CPR machine purchased by North Huntingdon EMS hailed as life-saver
North Huntingdon emergency personnel have a new piece of equipment that performs CPR and will make the job a little easier for first responders.
The LUCAS2 battery-operated CPR device was purchased by North Huntingdon Emergency Medical Services and Rescue with a $15,000 grant from the McKeesport Hospital Foundation.
“It properly hits the depth of the chest compressions. It never gets tired,” said Jeff Tripak, deputy director of North Huntingdon EMS.
EMS personnel performing CPR on a patient can suffer from fatigue of the back, hands and wrist, which can affect the quality of the chest compressions, Tripak said. LUCAS2 doesn't have those problems, and it allows continuous CPR while a patient is being removed from where he or she was stricken to a waiting ambulance.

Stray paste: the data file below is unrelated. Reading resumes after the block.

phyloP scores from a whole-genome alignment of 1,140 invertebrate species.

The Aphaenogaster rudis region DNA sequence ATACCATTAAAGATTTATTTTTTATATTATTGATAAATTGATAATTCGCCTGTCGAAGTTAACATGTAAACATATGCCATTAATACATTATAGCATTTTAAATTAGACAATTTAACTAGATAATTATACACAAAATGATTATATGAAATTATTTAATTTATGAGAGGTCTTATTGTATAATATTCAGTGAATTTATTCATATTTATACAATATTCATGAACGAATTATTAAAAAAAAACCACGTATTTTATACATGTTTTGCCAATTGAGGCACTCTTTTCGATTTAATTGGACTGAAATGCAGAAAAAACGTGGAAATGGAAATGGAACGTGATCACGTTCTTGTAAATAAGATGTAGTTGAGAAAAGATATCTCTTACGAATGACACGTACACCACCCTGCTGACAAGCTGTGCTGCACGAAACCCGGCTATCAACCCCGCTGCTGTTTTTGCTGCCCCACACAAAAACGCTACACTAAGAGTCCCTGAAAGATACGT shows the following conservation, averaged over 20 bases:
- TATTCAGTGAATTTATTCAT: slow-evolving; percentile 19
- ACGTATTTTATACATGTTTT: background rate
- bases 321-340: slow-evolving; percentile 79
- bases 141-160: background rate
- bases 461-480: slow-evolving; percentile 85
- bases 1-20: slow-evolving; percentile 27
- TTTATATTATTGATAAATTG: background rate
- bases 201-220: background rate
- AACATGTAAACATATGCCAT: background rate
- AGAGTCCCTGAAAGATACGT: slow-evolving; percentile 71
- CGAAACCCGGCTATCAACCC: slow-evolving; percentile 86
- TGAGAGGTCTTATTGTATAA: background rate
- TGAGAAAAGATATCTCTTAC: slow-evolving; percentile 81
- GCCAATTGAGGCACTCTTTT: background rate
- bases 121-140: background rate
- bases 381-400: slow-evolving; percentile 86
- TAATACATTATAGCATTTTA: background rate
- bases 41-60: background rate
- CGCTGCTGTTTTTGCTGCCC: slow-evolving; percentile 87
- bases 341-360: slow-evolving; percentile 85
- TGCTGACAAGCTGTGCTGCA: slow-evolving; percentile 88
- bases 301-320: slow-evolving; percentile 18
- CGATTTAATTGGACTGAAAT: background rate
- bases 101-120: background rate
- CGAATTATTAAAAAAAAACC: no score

“Effective CPR is hard work, tiring and could cause injury to a rescuer's back,” said Shane Spielvogle, executive director of the ambulance service.
Chest compressions can erode with time, and “it can happen relatively quick at the most critical time,” said Ed Grant, director of the Penn Township Ambulance Rescue 6, which purchased a mechanical CPR device in October with a private grant. Grant said his emergency responders have used it on four patients.
The device can be put together in less than 30 seconds, Grant said. A pad is placed under the patient's back, and the top part of the device, which conducts the compressions, connects to the pad. It is designed for the “average” adult and is not used on children or small patients, Grant said.
North Huntingdon EMS personnel have been trained on the device and used it with Allegheny Health Network personnel but have yet to use it on a patient, Tripak said this week.
Grant said he believes that Penn Township was the first ambulance service in Westmoreland County to have the mechanical CPR device.
Joe Napsha is a Tribune-Review staff writer. Reach him at 724-836-5252 or email@example.com.